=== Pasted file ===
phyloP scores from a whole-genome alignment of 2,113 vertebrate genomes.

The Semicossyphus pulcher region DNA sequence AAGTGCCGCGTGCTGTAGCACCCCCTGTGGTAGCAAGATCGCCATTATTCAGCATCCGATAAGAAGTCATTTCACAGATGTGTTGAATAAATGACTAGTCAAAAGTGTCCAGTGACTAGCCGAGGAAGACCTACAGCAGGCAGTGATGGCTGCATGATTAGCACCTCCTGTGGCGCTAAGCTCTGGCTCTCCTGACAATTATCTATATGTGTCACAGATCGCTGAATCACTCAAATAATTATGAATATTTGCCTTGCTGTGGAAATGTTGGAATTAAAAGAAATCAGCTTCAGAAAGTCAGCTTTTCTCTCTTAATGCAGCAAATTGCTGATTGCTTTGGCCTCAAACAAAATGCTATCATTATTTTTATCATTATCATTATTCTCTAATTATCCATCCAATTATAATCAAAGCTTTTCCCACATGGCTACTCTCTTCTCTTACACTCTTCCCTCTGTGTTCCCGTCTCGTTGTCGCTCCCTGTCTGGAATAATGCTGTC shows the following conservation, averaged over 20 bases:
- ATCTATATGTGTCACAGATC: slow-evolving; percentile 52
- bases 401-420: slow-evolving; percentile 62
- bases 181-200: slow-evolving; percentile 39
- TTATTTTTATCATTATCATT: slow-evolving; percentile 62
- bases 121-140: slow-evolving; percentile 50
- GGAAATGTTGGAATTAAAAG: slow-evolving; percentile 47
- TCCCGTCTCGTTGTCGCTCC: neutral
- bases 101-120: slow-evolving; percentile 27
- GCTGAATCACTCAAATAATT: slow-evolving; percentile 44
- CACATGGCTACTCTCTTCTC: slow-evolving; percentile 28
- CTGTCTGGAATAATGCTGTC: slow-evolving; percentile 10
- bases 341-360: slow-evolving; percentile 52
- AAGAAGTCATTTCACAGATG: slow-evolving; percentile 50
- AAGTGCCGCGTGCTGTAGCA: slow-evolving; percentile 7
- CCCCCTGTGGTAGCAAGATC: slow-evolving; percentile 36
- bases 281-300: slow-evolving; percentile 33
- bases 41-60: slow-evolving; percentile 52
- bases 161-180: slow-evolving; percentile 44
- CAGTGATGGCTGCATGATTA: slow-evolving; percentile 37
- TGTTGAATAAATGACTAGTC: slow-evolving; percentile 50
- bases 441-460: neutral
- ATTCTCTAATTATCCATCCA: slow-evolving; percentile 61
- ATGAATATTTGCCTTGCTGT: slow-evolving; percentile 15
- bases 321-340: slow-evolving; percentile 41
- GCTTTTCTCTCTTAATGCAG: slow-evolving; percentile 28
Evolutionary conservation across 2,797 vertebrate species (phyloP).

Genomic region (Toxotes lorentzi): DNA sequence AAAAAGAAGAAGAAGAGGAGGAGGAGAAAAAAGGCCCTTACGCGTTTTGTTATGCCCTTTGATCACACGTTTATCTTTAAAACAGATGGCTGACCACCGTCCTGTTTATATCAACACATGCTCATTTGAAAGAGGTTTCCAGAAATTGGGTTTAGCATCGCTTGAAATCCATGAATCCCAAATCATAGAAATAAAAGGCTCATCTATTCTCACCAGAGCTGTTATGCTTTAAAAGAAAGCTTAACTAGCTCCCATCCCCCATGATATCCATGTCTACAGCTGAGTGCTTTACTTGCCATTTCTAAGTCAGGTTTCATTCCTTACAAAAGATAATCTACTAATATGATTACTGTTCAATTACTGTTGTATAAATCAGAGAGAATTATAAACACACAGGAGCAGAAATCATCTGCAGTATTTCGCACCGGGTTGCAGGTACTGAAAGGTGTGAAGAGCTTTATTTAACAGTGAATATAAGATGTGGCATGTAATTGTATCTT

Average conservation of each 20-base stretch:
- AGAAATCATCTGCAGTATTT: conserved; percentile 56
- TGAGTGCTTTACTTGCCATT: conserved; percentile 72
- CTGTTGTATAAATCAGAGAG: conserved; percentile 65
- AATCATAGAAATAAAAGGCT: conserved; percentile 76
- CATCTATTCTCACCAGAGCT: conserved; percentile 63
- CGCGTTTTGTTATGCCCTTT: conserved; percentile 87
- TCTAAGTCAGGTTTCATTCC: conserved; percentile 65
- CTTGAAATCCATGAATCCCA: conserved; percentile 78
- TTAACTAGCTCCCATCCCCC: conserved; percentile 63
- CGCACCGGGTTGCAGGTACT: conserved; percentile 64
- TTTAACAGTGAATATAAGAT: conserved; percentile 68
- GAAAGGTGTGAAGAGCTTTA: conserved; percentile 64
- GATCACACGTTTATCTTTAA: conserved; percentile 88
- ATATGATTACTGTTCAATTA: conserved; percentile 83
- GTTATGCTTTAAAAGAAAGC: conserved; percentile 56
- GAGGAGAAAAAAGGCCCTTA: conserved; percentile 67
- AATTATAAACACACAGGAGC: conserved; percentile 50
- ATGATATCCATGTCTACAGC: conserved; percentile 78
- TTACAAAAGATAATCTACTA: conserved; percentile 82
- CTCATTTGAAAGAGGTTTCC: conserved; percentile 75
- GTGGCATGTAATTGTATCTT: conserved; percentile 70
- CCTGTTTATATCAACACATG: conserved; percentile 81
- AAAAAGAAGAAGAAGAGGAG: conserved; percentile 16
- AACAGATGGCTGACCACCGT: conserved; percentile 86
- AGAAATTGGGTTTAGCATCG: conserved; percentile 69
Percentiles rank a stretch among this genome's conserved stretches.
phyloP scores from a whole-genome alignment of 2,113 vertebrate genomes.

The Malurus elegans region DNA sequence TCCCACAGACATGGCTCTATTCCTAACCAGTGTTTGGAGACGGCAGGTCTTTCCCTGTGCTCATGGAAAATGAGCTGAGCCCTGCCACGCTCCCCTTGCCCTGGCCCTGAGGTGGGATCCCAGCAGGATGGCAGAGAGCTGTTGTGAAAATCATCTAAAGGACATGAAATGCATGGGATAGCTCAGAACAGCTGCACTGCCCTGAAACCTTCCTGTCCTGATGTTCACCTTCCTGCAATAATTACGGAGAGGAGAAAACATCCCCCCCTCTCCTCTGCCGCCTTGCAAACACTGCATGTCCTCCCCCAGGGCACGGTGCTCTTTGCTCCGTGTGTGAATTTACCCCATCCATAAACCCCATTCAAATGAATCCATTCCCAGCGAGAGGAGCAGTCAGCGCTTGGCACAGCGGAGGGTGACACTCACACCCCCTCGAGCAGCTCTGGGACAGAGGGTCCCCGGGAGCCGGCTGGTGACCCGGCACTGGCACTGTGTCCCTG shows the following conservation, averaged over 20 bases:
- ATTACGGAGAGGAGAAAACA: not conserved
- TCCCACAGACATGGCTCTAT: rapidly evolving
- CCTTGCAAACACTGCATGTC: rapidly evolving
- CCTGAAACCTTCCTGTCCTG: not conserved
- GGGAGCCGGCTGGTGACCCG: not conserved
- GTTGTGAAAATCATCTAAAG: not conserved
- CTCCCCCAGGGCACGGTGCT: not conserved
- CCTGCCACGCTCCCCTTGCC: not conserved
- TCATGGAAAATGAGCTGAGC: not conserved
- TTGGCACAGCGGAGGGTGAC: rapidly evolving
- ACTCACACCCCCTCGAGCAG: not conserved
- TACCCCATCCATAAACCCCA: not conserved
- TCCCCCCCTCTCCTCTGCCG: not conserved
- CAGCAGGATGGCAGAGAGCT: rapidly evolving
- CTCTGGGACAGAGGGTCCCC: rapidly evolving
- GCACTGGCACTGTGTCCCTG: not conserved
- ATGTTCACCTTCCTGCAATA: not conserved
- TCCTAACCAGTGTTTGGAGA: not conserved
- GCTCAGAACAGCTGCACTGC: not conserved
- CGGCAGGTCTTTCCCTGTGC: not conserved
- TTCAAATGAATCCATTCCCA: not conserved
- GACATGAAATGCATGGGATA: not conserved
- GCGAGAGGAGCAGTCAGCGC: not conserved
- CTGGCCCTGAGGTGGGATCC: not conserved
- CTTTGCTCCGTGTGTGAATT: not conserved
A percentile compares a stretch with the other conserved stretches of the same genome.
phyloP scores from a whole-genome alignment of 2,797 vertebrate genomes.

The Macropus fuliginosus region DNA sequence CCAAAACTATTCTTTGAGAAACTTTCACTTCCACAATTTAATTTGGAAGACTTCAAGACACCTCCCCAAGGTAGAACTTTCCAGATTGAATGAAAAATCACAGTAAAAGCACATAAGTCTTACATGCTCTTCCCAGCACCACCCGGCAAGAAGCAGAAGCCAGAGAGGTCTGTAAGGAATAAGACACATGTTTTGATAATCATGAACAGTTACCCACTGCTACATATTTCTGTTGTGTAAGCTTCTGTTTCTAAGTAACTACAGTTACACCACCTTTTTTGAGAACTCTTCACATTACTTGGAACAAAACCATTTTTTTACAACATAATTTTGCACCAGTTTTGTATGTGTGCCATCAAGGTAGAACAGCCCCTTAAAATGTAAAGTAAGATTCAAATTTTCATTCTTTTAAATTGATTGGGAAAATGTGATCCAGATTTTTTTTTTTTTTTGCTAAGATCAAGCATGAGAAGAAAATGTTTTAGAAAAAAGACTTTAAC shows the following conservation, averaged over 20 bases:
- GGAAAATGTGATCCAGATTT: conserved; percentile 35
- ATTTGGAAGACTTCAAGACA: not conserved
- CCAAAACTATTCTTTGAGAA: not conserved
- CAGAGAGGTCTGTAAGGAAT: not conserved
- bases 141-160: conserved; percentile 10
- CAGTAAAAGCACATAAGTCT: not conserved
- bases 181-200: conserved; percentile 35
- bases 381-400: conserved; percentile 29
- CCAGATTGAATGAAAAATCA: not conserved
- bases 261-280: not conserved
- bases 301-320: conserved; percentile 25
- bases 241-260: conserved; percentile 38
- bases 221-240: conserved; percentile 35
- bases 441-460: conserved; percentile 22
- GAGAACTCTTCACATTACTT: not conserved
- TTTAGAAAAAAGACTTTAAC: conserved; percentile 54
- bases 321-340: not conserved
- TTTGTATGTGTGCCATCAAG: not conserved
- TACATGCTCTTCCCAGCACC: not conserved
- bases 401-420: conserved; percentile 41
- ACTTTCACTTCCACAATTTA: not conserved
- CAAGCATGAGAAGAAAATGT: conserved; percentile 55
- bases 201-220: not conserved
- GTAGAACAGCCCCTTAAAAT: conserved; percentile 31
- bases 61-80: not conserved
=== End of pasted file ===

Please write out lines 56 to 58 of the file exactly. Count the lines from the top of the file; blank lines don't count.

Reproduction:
Percentiles rank a stretch among this genome's conserved stretches.
phyloP scores from a whole-genome alignment of 2,113 vertebrate genomes.

The Malurus elegans region DNA sequence TCCCACAGACATGGCTCTATTCCTAACCAGTGTTTGGAGACGGCAGGTCTTTCCCTGTGCTCATGGAAAATGAGCTGAGCCCTGCCACGCTCCCCTTGCCCTGGCCCTGAGGTGGGATCCCAGCAGGATGGCAGAGAGCTGTTGTGAAAATCATCTAAAGGACATGAAATGCATGGGATAGCTCAGAACAGCTGCACTGCCCTGAAACCTTCCTGTCCTGATGTTCACCTTCCTGCAATAATTACGGAGAGGAGAAAACATCCCCCCCTCTCCTCTGCCGCCTTGCAAACACTGCATGTCCTCCCCCAGGGCACGGTGCTCTTTGCTCCGTGTGTGAATTTACCCCATCCATAAACCCCATTCAAATGAATCCATTCCCAGCGAGAGGAGCAGTCAGCGCTTGGCACAGCGGAGGGTGACACTCACACCCCCTCGAGCAGCTCTGGGACAGAGGGTCCCCGGGAGCCGGCTGGTGACCCGGCACTGGCACTGTGTCCCTG shows the following conservation, averaged over 20 bases: